- Tuesday 24 March 2015
So you’re a rural landowner whose property is overgrown following the recent spate of wet weather and you’ve been waiting for the vegetation to dry out before burning it off.
Sunshine Coast Service Delivery Councillor Ted Hungerford said landowners should hold fire, literally, and consider their options and the applicable regulations first.
“From composting and mulching to taking a load to the dump, there are other ways to remove overgrown vegetation from your property than burning it off,” Cr Hungerford said.
“If you take your green waste to the tip, you can take home up to three cubic metres of mulch for free.
“For those that do decide that a burn off is the best option, remember that a permit from Queensland Fire and Rescue Service is required for burning accumulated material which has a height, width or length exceeding two metres.”
Cr Hungerford said smoke and particles from open-air fires can cause a nuisance to neighbours and interfere with their normal daily activities and health and wellbeing.
“It is a good idea to consider the direction in which the smoke will blow and chat with your neighbours to be sure to minimise any nuisance,” he said.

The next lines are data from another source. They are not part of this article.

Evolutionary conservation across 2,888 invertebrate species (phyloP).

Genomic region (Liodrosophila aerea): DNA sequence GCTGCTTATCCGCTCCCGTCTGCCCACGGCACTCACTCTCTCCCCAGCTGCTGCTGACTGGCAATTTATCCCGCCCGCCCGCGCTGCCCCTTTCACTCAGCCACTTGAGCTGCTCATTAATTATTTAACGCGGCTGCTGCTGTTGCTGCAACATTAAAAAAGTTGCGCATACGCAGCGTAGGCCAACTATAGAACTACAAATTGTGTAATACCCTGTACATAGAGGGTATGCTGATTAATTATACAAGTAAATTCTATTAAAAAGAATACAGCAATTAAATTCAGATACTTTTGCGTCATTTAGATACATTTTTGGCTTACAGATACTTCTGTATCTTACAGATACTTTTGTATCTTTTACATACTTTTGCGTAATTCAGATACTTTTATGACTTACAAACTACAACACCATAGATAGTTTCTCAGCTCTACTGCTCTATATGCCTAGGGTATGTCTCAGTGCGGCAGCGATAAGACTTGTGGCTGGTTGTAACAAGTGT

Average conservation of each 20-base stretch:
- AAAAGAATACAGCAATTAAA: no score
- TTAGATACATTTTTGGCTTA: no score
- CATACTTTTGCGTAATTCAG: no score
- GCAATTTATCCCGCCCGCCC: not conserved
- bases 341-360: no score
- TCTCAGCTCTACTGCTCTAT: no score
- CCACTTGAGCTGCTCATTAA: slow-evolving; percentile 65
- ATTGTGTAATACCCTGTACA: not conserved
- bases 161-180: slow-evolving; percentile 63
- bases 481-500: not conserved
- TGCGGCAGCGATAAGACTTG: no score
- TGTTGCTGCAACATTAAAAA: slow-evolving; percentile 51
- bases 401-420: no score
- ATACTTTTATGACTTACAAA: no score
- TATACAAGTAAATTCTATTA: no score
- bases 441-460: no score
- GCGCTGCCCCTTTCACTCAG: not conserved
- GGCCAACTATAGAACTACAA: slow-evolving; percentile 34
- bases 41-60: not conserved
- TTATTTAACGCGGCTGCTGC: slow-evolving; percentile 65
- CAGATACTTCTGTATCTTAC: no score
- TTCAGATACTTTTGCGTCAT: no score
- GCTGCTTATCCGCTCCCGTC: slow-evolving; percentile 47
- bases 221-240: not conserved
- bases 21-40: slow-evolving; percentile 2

Handy hints on minimising smoke nuisance and managing burn offs:
• Recycle or reuse wastes where possible
• Regular composting reduces the need for burning in the open air
• Take large branches or trees to council waste tips or transfer stations
• Do not burn paints, hazardous chemicals, wet paper or cloth and sanitary napkins, as they release hazardous chemicals
• Avoid burning wet or green vegetation which smoulders and causes excessive smoke
• Give fires maximum air-flow for efficiency, resulting in less smoke
• Ensure adequate fire control for safety
• Observe weather conditions before lighting fires. If possible, choose a calm day.
Information on lighting fires can be found at Rural Fire Service Qld’s website https://ruralfire.qld.gov.au/Using_Fire_Outdoors/Obtaining_a_Permit_to_Light_Fire/
Council is responsible for regulating environmental nuisance within the community.